Q: What is the probability that there is life on planets in the Milky Way galaxy? (Cherelle Brown, Troy, Michigan)
Answer : 100%. We are living proof. [end]
OK, I think you mean on other planets in the galaxy. In early May, NASA announced that its Kepler planet-hunting space telescope had confirmed another 1,284 new planets. Scientist Paul Hertz, the Astrophysics Division director at NASA headquarters, said that “Before Kepler was launched, we did not know whether exoplanets were rare or common in the galaxy. Thanks to Kepler and the research community, we now know there could be more planets than stars.” Because the Milky Way is home to up to 400 billion stars, that means there could be at least 400 billion planets in our galaxy.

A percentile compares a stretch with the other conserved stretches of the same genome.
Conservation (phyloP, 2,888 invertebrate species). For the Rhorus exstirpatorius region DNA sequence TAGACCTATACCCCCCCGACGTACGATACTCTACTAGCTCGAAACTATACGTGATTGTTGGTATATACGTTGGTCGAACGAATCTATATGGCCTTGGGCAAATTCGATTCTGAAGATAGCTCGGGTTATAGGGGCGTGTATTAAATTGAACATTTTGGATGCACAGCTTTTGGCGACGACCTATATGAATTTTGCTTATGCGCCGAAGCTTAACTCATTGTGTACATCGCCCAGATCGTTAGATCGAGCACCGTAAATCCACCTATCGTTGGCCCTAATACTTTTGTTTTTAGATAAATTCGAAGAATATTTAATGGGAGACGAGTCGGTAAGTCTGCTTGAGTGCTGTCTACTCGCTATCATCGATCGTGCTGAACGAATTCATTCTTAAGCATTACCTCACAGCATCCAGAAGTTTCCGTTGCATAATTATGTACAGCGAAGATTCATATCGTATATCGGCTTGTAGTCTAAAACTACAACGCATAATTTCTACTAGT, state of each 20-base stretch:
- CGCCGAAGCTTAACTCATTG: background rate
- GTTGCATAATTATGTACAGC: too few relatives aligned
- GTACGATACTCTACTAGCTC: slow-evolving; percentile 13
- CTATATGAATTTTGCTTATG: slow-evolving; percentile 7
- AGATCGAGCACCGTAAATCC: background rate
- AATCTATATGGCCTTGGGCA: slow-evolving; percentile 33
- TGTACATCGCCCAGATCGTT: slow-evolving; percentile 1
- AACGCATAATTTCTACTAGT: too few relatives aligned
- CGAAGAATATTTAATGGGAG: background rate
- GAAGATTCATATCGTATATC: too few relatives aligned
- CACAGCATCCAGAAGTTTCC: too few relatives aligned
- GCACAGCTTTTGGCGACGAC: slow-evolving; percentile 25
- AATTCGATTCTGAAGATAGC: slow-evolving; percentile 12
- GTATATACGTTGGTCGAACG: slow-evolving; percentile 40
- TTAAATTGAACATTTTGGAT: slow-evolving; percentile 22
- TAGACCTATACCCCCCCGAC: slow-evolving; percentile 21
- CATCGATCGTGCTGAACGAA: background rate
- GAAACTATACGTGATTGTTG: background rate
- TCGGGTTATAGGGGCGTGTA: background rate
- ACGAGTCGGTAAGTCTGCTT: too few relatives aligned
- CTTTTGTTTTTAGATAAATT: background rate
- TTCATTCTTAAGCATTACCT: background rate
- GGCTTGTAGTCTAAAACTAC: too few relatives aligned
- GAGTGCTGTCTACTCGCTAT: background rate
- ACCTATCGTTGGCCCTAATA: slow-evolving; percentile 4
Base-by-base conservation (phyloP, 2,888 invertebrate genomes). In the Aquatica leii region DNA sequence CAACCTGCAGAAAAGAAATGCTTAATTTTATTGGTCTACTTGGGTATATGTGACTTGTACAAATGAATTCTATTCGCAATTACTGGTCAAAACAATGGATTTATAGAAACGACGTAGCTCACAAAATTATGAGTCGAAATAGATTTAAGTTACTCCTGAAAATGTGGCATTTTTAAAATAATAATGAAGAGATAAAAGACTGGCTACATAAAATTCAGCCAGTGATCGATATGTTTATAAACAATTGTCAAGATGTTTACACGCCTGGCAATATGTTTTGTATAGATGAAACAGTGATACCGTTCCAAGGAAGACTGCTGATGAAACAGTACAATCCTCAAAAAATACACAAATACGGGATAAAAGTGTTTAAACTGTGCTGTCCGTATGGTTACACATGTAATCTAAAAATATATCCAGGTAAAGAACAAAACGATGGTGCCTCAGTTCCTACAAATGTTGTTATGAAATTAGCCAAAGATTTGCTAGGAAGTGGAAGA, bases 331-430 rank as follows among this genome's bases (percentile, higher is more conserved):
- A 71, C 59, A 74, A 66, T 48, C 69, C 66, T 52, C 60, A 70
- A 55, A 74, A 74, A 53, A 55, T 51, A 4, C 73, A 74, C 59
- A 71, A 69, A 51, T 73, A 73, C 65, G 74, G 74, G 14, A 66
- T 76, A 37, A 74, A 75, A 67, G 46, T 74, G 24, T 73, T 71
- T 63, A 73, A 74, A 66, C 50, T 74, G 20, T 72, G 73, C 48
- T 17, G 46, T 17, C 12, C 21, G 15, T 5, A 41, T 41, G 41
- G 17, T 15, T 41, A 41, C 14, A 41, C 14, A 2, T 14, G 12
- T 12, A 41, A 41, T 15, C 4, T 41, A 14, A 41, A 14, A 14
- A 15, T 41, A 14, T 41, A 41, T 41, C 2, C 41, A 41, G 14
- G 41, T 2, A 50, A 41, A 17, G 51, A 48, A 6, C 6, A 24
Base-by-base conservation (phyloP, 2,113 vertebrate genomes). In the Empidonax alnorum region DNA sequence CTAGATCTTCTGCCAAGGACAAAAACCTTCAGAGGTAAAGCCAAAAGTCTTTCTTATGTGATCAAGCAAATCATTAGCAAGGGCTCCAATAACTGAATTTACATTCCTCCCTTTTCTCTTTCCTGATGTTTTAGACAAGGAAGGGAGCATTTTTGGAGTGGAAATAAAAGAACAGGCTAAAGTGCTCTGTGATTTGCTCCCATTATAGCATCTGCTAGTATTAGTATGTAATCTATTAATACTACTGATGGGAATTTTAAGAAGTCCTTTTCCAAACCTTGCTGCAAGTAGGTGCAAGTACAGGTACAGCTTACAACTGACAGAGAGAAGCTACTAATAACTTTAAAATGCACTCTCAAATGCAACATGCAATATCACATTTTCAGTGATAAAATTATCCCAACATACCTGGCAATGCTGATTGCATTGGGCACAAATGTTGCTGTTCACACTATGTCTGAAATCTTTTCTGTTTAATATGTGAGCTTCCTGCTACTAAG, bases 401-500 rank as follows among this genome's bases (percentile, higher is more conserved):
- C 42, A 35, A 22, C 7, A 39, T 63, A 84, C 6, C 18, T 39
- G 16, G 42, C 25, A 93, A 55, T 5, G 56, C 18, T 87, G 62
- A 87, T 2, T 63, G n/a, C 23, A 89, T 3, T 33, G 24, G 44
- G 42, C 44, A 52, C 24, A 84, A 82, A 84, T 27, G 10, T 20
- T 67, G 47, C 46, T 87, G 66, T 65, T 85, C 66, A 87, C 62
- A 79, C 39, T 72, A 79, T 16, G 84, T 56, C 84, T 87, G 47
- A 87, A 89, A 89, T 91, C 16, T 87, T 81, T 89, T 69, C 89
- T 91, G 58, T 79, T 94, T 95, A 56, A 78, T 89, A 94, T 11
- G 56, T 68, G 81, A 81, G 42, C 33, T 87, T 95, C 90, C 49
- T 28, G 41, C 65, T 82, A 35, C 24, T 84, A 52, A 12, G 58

Of the new Kepler discoveries, nearly 550 could be rocky planets like Earth, based on their estimated size. Of these, nine orbit their stars in the “habitable zone,” where the planet’s surface temperatures would permit liquid water to exist (a critical factor for the evolution of life, astrobiologists think). These new discoveries bring the current count to 21 exoplanets which are thought to orbit their stars in the habitable zone.
Kepler mission scientist Natalie Batalha said in a press conference that her “back of the envelope calculation” points to “tens of billions of potentially habitable” worlds. So far, Kepler data suggest that 24 percent of stars possess potentially habitable planets around 1.6 times the size of Earth.
The bottom line is that among 10 billion candidates, I would be very surprised if life did not start on many of these. Kepler’s successors will give us the ability to detect the chemical evidence for life in the atmospheres of some of these worlds. Let’s keep looking.